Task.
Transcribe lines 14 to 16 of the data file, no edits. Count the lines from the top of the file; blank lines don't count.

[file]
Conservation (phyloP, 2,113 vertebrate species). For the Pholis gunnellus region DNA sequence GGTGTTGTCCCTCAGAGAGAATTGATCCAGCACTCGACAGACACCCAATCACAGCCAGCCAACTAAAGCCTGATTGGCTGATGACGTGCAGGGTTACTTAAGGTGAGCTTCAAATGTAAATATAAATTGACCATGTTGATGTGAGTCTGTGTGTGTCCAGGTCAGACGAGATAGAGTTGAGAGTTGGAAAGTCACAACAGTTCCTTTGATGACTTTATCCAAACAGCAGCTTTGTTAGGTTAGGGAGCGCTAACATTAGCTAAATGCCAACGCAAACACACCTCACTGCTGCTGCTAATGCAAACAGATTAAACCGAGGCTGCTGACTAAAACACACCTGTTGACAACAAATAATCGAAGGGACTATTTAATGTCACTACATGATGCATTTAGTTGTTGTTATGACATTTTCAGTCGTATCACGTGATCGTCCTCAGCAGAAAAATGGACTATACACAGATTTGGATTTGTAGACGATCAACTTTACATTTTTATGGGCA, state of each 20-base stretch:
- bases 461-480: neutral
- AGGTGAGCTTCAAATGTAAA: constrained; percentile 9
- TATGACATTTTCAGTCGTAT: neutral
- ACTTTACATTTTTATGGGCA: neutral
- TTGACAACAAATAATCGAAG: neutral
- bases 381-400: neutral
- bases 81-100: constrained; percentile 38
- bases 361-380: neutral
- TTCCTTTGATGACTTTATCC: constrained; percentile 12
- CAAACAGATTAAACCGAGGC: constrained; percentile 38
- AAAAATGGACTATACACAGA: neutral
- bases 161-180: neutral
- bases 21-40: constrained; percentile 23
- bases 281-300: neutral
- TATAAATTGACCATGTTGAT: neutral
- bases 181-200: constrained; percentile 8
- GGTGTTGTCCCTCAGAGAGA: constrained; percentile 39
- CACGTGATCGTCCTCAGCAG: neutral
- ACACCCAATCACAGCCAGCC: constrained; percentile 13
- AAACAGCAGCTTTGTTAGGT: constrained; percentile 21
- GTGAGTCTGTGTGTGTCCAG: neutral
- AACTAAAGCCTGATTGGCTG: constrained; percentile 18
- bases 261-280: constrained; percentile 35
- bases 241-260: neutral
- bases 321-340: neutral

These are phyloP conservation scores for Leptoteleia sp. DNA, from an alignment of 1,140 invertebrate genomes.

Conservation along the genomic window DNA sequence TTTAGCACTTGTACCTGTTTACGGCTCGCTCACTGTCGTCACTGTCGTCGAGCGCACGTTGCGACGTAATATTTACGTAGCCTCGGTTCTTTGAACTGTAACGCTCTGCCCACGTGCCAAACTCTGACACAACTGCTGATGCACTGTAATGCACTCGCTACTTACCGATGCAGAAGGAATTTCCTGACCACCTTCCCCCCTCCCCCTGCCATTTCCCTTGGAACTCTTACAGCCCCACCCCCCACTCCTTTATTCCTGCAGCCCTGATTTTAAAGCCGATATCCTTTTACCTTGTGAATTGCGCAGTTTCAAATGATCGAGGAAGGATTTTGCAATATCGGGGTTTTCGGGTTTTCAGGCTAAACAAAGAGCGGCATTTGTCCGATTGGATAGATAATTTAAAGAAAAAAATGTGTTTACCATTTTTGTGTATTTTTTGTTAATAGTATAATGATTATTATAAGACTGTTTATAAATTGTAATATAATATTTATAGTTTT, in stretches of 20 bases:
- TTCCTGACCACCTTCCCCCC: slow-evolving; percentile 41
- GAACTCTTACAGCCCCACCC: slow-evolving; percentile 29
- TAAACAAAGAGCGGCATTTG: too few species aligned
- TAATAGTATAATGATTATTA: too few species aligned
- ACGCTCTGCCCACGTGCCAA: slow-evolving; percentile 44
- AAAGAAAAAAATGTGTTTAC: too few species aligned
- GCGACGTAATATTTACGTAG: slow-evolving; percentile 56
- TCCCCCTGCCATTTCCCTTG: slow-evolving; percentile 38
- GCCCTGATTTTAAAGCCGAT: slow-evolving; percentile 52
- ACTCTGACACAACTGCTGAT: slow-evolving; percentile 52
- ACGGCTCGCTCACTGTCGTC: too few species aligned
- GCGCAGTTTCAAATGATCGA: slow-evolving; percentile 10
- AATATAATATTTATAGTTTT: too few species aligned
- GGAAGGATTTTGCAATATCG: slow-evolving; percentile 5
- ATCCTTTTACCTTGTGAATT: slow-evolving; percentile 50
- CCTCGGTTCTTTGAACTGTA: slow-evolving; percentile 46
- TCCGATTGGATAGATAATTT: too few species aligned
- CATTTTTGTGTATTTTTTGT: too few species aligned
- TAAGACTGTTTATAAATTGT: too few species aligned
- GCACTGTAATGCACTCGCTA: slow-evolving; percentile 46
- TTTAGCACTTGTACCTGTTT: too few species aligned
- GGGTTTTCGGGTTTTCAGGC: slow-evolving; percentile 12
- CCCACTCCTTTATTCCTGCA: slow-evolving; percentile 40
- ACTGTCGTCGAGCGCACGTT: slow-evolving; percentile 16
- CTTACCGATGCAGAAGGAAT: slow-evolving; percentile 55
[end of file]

- bases 21-40: constrained; percentile 23
- bases 281-300: neutral
- TATAAATTGACCATGTTGAT: neutral